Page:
"Citizens of That Mighty Empire:" Imperial Sentiment among Students at Wesley College, 1897-1902

By Heath, Gordon L. | Manitoba History, June 2005 | Go to article overview

"Citizens of That Mighty Empire:" Imperial Sentiment among Students at Wesley College, 1897-1902


Heath, Gordon L., Manitoba History


Since the dismantling of European empires in the decades that followed the Second World War imperialism" has most often carried negative connotations. Due to the recent conflicts in the Middle East, many in Canada and the West have once again taken "western imperialism" to task. Oftentimes, Canadian college or university students are some of the most vocal and passionate anti-imperialists. Yet that has not always been the case, as this study of student attitudes to imperialism indicates.

The students that this article focuses on were from Wesley College in Winnipeg, Manitoba, Canada. (1) In 1877 Methodists received a charter for a college in the recently federated University of Manitoba located in Winnipeg. However, due to the need for planning, support and finances, classes in the arts and theology only began in 1888. In 1895 the large stone building that still survives was completed near Manitoba College (a Presbyterian college, founded in 1871). (2) In 1938, these two schools merged to become United College, and in 1967 continued as a part of the new University of Winnipeg. Wesley College saw itself as having a critical role to play in the development of the church and nation, for as Neil Semple notes:

   The faculty and students saw themselves as the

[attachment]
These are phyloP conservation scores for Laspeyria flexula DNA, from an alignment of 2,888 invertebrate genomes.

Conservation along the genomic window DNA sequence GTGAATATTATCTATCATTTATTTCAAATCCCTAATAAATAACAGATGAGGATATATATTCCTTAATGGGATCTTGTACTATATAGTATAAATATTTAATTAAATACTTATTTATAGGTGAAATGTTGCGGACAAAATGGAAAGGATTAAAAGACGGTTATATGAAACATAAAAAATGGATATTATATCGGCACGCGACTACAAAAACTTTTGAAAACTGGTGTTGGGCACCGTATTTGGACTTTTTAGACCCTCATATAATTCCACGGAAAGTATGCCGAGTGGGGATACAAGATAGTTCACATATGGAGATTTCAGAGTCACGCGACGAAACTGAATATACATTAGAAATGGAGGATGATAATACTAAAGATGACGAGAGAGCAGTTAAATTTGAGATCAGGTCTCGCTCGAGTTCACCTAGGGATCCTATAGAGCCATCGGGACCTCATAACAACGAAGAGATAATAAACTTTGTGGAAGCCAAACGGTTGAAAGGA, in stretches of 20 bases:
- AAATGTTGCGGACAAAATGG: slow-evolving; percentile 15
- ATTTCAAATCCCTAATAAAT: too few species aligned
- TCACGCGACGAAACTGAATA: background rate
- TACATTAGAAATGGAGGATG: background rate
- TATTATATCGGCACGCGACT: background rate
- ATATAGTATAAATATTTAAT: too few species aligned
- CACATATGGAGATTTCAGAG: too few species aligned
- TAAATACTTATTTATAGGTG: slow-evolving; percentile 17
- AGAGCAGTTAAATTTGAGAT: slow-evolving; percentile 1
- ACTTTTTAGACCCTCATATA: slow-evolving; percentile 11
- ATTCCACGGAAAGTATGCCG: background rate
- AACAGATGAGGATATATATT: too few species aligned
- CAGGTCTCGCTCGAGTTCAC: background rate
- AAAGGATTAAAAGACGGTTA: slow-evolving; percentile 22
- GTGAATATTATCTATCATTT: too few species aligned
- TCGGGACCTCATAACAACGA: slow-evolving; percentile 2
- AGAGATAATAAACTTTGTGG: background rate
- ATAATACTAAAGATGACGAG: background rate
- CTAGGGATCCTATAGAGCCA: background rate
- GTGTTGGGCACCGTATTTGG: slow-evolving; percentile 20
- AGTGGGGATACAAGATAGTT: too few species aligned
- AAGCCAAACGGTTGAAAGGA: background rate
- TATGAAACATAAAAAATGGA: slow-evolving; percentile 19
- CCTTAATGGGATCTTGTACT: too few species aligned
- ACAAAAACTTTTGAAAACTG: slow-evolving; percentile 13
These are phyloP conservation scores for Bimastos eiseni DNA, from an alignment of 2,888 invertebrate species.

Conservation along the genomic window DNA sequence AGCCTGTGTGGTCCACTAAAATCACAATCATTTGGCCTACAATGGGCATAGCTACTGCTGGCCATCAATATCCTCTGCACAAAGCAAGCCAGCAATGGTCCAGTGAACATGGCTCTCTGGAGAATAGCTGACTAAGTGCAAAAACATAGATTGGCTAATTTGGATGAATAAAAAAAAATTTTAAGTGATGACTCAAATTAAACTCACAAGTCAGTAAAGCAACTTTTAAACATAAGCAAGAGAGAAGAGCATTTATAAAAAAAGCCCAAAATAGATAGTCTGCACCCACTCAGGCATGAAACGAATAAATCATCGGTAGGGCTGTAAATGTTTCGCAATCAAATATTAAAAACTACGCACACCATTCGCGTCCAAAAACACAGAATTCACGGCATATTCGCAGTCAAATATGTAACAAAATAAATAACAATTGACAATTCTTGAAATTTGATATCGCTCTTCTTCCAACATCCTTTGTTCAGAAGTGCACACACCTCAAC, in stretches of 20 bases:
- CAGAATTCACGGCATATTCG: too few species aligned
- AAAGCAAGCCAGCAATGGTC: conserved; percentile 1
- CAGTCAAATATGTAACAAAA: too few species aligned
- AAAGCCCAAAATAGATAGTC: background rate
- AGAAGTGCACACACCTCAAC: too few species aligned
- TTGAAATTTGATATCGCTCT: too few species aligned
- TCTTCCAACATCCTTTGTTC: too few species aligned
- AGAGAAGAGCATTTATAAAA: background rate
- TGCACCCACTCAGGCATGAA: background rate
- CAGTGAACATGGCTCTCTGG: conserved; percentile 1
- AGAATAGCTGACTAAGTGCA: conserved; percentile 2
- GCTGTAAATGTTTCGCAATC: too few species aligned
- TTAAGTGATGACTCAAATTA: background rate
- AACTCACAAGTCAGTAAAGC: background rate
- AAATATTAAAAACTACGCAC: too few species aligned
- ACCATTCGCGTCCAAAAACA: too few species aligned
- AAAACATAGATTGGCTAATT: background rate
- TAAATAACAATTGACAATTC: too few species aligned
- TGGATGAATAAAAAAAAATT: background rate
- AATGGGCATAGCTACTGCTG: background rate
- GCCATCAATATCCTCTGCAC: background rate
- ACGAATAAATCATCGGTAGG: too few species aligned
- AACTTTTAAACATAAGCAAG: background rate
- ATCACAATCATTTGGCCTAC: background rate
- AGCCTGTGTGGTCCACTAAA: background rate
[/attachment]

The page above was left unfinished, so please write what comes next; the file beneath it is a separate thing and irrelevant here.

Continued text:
legitimate voice of the northwest. Wesley College
   reinforced this view by giving priority to training
   men and women who could fulfill the essentially
   missionary nature of much of the church's work in
   the region and assumed a leading role in dealing
   with the challenges created by the arrival of vast
   numbers of non-English-speaking immigrants. It
   helped assimilate these new Canadians into the
   dominant Protestant culture of the nation. (3)

In the closing years of the nineteenth century the college had an approximate enrolment of 130 students, and enrolment increased almost every year. (4) While not without some tensions within the denomination, Wesley College (like other Methodist schools in Canada) admitted women on an equal basis as men. (5)

The focus of this study is on the attitudes of Wesley College students to the British Empire and Canada's place within it during the years 1897--1902. The source for uncovering these attitudes is the student newspaper; the Vox Wesleyana. (6) This monthly publication began in 1897 under the leadership of Professor Riddell, and was published by students and for students of Wesley College during the academic year. (7) Its staff was comprised of seven or eight students, along with a faculty member. Like most student newspapers, the Vox had editorials on issues of the day, articles from students and faculty, articles from outside contributors, commentary on the college's sports teams and how they were fairing against their competition, details of society meetings and events, and a section entitled "Local and Personal" that included gossip and personal anecdotes from campus. Within its pages, one also finds a great deal of religious commentary and religious news (e.g., news related to missions, YMCA reports, special church services).

Before looking at the actual contents of the Vox a few comments about the potential and pitfalls of using the paper as a primary source are necessary. Glenn Wilkinson has noted that the late Victorian newspapers are an "excellent source" of information for cultural and social historians. Because a newspaper needs to connect immediately with its readership there is a "form of two-way communication" between the paper and its readers, reflecting in its pages the immediate events and perceptions of the period. (8) That is certainly the case with the Vox. Without even necessarily trying to make it so, what the editors of the Vox included (or commented on) in the pages of the Vox when they reported on the life of the college is a helpful guide to the events and passions of late nineteenth century student life at Wesley College.

Of course, there are also pitfalls to using newspapers as primary sources. …

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